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How is Chromatography Helping to Extract Rare Earth Elements?

Jul 11 2017 Read 1847 Times

Rare earth elements (REEs) have become an essential part of modern life. You might not know much about them, but the probability is that you are using them to read this text — they are used in devices we use every day including mobile phones, catalytic converters, rechargeable batteries and wind turbines.

As the prices for REEs increases, mining companies and governments are looking to find new supplies. A recent press release from The Pennsylvania State University (Penn State) highlights this search and suggests a new method of extracting the elements using chromatography. Read on to find out a little more about REEs.

Lanthanides (+ Sc, Y and Lu)

REEs consist of a group of elements known as the lanthanides (atomic numbers 57 – 70), lutetium (which is sometimes considered a lanthanide) and the elements scandium and yttrium — which are often found in the same ore deposits as the lanthanides. REEs have been known about for many years but it is only recently that their use has exploded.

The elements are not really that rare. The least abundant rare earth elements — thulium and lutetium — have an abundance in the Earth’s crust over 200 times that of gold. However, the elements are spread thinly in their deposits and this makes it difficult to mine them — unless the price increases of course, then anything is possible.

Monazite and bastnäsite ores

The two most important ores for rare earth elements are monazite which is a phosphate ore and bastnäsite which is a fluoride carbonate ore. Both ores contain all the rare earth elements, with the main monazite source found in Western Australia and the bastnäsite sources in China and the US. Originally it was the monazite deposits that provided most of the REEs, but it has a higher concentration of radioactive thorium than bastnäsite, so it has taken over as the predominant source.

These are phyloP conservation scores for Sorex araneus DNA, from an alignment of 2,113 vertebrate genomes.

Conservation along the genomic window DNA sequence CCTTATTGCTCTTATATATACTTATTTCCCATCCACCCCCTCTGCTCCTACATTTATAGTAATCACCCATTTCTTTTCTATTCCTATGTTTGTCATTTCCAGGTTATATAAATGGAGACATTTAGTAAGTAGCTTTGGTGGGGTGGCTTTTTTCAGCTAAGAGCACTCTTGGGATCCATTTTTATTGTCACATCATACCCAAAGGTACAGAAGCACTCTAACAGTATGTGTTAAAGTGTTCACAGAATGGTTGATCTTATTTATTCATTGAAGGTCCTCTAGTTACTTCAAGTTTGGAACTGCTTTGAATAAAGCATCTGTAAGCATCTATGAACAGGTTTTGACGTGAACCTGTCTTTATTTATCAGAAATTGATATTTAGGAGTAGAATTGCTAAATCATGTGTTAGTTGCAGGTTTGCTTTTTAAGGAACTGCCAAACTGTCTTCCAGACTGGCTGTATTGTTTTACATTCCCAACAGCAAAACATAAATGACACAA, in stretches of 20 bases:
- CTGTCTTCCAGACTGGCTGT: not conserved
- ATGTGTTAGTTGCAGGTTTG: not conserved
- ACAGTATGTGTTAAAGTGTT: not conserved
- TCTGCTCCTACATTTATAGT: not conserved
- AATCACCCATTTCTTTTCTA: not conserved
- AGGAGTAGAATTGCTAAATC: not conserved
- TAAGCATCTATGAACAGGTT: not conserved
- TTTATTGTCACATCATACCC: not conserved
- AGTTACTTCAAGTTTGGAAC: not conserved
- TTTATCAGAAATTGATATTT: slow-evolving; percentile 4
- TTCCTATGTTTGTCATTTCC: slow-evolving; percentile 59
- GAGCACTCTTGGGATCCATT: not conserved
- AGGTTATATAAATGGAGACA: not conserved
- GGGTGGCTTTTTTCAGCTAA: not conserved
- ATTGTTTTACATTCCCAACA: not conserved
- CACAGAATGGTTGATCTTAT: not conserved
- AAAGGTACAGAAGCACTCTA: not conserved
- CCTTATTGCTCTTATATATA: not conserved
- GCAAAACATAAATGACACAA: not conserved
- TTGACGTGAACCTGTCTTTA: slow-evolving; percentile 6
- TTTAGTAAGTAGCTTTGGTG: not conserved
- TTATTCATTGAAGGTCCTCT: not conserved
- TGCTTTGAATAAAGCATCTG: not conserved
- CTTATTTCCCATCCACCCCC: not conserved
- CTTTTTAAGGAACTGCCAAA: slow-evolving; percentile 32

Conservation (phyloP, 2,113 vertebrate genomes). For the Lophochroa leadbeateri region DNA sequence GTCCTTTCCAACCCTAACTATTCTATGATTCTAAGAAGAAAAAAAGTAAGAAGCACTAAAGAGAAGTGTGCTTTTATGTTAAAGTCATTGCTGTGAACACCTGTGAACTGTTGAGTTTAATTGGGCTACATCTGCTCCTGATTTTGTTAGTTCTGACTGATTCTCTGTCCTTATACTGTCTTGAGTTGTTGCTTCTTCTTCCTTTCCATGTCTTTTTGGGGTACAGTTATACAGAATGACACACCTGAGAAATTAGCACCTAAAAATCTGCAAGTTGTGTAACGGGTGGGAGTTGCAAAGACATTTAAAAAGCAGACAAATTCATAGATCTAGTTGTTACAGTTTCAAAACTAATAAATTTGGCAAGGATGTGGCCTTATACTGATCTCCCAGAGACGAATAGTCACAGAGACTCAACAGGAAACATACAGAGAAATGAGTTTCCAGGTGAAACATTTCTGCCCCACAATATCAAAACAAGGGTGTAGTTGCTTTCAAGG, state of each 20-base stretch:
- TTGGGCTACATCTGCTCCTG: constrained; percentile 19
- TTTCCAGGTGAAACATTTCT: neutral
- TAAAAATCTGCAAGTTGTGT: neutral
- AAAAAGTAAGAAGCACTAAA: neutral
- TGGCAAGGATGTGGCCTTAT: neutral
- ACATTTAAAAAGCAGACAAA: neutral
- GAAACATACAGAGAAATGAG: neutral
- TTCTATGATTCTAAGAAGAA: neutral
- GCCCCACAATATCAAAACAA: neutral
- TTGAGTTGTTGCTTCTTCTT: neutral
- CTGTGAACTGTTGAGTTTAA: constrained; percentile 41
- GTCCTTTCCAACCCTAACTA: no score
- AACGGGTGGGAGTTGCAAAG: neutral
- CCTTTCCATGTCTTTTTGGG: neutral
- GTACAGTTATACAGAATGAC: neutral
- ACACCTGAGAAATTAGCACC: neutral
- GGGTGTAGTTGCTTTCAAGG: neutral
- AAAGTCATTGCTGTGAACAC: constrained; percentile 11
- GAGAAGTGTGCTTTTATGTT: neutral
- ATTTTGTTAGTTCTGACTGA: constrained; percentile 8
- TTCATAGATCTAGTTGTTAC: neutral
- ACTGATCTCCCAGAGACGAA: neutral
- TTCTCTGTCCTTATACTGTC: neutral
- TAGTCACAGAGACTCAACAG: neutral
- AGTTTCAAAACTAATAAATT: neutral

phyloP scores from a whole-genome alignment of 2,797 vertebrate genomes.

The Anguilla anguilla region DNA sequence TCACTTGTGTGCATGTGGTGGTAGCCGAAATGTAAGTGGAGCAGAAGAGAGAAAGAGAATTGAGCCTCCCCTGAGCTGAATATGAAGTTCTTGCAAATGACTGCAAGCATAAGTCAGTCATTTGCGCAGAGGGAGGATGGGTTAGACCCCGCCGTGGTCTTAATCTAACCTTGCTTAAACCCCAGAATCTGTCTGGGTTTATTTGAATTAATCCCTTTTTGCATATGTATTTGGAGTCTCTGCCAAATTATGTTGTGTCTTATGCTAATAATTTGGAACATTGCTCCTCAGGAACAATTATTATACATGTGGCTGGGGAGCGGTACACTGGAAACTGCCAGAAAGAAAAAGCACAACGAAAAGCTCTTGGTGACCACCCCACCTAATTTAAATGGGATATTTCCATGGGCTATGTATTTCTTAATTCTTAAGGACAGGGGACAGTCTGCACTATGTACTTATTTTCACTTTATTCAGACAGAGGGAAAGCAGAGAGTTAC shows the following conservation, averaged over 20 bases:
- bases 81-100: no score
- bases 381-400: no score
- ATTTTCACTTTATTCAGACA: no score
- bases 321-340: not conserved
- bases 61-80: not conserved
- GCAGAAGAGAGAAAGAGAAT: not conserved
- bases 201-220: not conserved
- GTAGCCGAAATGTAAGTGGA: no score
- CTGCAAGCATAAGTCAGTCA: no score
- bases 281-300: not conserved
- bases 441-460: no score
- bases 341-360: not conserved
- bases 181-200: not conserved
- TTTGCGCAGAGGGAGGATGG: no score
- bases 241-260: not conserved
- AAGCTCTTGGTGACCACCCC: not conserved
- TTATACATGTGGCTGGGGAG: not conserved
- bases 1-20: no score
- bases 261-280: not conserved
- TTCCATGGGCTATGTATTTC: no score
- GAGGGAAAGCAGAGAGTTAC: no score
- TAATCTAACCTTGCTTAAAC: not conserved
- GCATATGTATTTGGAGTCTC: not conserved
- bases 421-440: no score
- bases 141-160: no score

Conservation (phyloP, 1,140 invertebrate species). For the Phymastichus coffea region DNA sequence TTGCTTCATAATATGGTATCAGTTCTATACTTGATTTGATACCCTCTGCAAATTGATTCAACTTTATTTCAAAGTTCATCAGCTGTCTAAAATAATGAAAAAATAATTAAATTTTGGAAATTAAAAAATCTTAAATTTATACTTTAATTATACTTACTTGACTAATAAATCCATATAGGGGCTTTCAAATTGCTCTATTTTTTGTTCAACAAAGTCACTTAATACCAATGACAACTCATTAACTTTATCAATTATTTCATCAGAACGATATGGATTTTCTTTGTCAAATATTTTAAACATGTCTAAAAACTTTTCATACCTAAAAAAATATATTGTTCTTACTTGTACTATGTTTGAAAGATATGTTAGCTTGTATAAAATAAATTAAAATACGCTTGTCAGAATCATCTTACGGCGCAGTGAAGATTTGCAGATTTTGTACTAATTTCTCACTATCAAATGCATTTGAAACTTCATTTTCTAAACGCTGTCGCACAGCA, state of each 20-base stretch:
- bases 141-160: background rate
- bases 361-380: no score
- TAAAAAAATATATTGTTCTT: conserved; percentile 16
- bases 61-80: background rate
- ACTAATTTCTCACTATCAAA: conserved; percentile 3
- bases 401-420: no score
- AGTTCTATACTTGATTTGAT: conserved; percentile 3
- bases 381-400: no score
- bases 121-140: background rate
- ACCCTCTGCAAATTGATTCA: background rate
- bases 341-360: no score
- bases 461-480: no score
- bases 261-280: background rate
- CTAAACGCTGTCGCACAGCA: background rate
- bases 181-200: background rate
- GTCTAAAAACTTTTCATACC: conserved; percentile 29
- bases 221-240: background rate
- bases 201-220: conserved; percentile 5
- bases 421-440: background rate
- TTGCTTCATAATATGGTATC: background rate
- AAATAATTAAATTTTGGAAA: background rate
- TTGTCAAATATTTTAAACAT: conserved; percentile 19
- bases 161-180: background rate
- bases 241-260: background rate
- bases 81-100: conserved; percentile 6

China dominates

As the demand for electronic products in domestic, industrial and defence applications have increased — so has the demand for REEs. By 2010, China controlled around 95% of the world’s rare earth production and supply and the price had increased by over 500% in a few years. This has meant that teams outside China have had to find alternatives to REEs or find ways of increasing the supply of the elements.

Hence the importance of the press release from Penn State regarding rare earth elements. The university has received funding to develop a method of extracting rare earth elements from coal by-products with an ion exchange chromatography based process using environmentally safe solvents. The following article, Developing Robust Chromatographic Methodologies discusses how chromatography methods can be developed.

In the press release, Sarma Pisupati, a professor at Penn State said:

We believe this novel approach for extraction will be able to provide the high efficiency and throughput sought by the industry for a technologically feasible and an economically viable extraction method for REEs

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